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Documenting not dying since October 2013.

2018.

2018.

I think 2018 might have been my last "good" year. It was my tenth year of being in remission. Ten years since my liver transplant. Then, just shy of five years since I was told I needed another liver transplant, the superbug that nearly got me five years ago returned, and did so with a vengeance. It set me back further than anything has in a decade, and right now I don't know how much I can regain. When the klebsiella came back, it brought some pneumonia with it, and in just a week it did more damage than the pneumothorax in 2017 did in a month. I can no longer move about my house with ease, and it is not for lack of muscle. What I lost in ICU has come back, for the most part, but somewhere inside me, the mechanism that kept the oxygen levels in my bloodstream high has failed, and I struggle to move from one room to another. I try to remember how far I have come in three short months, but this doesn't feel like something I can work on myself. I now get breathless just standing, never mind the excruciating pain I get in my lower back from my degenerative disc disease. If I were even remotely considering trying any of the opiates for the pain, my experience with the morphine PCA and naloxone in September have ended any thought of that. I really don't know what is left for me to try, if anything.

However, it hasn't all been totally dreadful. The year started off incredibly well, with my Anthony Nolan Still Standing gig selling out, raising over £14,000 and going better than I could have hoped. I rejoined the gym, and really enjoyed working out again, regaining muscles that I hadn't used in a long time. I went to Machynlleth again and had the best time meeting new people and hanging out with my favourites, plus it was warm and there were loads of dogs, so I could not have been more thrilled. In the summer, I finally had the liposuction that fixed the lipoedema that had plagued me for a year and a half, had a breakthrough with the most difficult cat I've ever had to work with, and visited the Wilder-Heritages who are every bit as delightful as you would imagine. I went to Parliament again with Anthony Nolan, where I got to meet Simon Bostic, the first ever recipient of a transplant from an unrelated donor, and reunite with Manos, one of my doctors from BCH who I haven't seen for years. I celebrated ten years since my second transplant, meaning ten years of being in remission, and wrote a poem about it that people seemed to really like. I went to see Janelle Monáe live, which was the most amazing show I have ever been to, watched Christine run her first half-marathon, and represented Anthony Nolan at the 21st birthday celebrations of the Jack Petchey Foundation, all in about a week.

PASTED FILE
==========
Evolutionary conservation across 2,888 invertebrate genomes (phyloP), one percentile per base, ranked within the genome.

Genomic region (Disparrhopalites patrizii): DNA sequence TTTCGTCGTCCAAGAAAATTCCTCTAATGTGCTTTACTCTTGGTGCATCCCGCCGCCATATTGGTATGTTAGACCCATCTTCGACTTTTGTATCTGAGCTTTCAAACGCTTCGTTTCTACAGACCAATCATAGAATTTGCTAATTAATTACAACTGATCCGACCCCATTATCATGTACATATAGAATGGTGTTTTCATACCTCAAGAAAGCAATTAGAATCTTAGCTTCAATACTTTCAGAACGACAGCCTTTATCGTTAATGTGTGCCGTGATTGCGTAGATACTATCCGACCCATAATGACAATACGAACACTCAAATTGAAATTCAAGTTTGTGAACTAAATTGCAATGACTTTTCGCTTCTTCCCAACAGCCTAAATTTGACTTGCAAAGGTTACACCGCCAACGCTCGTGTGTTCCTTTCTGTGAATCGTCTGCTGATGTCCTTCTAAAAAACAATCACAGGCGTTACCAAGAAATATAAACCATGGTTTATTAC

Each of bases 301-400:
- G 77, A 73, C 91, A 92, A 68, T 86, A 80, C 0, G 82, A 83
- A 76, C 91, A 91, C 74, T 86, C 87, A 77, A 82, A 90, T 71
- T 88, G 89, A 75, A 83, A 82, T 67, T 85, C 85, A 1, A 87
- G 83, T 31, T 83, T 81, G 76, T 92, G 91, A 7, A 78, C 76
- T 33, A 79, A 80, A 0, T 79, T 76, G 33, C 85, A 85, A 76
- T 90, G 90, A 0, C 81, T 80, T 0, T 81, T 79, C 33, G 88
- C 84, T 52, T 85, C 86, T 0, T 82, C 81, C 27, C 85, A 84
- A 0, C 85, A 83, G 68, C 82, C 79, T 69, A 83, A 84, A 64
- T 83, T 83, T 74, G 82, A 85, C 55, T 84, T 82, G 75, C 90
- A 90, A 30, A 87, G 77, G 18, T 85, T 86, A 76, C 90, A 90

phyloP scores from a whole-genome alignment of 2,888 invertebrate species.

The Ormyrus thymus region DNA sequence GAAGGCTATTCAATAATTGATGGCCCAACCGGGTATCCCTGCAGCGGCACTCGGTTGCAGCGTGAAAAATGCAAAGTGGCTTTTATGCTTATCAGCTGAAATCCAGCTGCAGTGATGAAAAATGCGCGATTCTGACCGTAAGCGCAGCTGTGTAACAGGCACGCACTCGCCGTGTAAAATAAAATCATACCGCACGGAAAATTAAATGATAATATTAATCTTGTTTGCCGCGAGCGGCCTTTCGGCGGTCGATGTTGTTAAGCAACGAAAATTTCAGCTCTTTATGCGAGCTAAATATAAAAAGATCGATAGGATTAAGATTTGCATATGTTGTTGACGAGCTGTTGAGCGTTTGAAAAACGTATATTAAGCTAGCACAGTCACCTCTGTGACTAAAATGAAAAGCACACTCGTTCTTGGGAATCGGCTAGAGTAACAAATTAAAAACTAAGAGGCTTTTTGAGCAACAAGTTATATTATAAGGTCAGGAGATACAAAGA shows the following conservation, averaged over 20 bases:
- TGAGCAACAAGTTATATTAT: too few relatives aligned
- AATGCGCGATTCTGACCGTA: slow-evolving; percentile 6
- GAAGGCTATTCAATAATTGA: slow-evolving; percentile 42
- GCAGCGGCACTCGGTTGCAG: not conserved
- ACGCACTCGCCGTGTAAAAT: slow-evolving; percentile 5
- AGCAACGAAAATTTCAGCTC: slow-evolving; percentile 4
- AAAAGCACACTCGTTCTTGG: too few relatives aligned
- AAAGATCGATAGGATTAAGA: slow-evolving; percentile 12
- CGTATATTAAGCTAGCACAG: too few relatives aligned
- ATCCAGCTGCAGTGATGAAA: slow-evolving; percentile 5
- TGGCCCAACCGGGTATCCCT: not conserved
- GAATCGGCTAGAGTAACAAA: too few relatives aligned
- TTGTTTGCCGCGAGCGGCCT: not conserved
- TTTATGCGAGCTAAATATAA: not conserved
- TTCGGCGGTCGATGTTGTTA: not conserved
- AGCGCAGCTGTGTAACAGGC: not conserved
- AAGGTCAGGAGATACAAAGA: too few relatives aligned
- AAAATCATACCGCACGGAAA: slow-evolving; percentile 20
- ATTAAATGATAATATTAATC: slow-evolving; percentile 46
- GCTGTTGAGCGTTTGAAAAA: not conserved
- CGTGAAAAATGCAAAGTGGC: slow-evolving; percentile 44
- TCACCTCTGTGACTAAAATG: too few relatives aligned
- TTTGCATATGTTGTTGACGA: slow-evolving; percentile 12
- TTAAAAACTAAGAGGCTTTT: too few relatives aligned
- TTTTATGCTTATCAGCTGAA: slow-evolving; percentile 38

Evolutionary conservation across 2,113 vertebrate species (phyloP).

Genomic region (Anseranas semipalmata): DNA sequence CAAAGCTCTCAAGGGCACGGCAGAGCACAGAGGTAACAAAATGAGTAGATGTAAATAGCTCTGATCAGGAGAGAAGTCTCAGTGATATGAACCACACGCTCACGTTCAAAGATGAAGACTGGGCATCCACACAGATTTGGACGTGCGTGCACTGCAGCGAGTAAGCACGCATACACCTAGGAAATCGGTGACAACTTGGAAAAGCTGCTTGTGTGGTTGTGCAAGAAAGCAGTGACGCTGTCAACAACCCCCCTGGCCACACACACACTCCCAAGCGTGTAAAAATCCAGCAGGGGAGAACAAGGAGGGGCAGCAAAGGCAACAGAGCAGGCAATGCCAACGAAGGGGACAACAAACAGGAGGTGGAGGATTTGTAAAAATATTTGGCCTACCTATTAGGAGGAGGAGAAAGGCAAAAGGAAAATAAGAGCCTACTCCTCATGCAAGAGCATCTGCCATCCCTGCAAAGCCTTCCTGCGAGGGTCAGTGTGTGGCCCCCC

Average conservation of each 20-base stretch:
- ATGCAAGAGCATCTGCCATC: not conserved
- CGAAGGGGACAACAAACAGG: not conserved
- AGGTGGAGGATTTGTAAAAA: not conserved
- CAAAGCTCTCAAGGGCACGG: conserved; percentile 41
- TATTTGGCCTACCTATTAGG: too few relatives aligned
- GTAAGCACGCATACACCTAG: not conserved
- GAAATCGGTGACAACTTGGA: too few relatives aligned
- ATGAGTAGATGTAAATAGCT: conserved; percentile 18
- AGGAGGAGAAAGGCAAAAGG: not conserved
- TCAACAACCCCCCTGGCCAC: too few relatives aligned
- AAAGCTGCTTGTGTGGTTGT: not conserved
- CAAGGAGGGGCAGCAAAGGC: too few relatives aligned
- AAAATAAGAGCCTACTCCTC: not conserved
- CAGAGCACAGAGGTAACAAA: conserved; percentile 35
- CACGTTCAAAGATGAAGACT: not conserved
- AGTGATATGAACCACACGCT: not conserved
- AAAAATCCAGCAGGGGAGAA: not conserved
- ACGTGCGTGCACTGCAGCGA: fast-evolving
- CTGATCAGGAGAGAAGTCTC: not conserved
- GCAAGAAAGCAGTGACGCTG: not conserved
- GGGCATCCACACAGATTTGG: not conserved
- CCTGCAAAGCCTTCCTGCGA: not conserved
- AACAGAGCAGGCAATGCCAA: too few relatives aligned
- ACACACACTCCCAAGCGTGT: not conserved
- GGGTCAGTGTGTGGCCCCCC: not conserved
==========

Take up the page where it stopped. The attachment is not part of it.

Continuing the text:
Pretty much immediately after that, I had the terrifying infection and near-death drama, but that didn't put an end to the good times. In November, exactly two months after going to A&E in the worst pain of my life, I was presented with the Anthony Nolan Supporter Award for Individual Fundraiser of the Year at the Tower of London, and got to enjoy the evening with the family who have kept me here for the past eleven years. I got to have another Christmas at home with the people I love.


Even with the klebsiella, this year has been exceptional. I don't know what 2019 will bring; I feel like I will have to fight harder than ever to get through it, but I'm ready for that. I won't give up.

The 30th & 31st; Come at me, 2019.

The 30th & 31st; Come at me, 2019.

The 28th & 29th; There is a tiny dog!

The 28th & 29th; There is a tiny dog!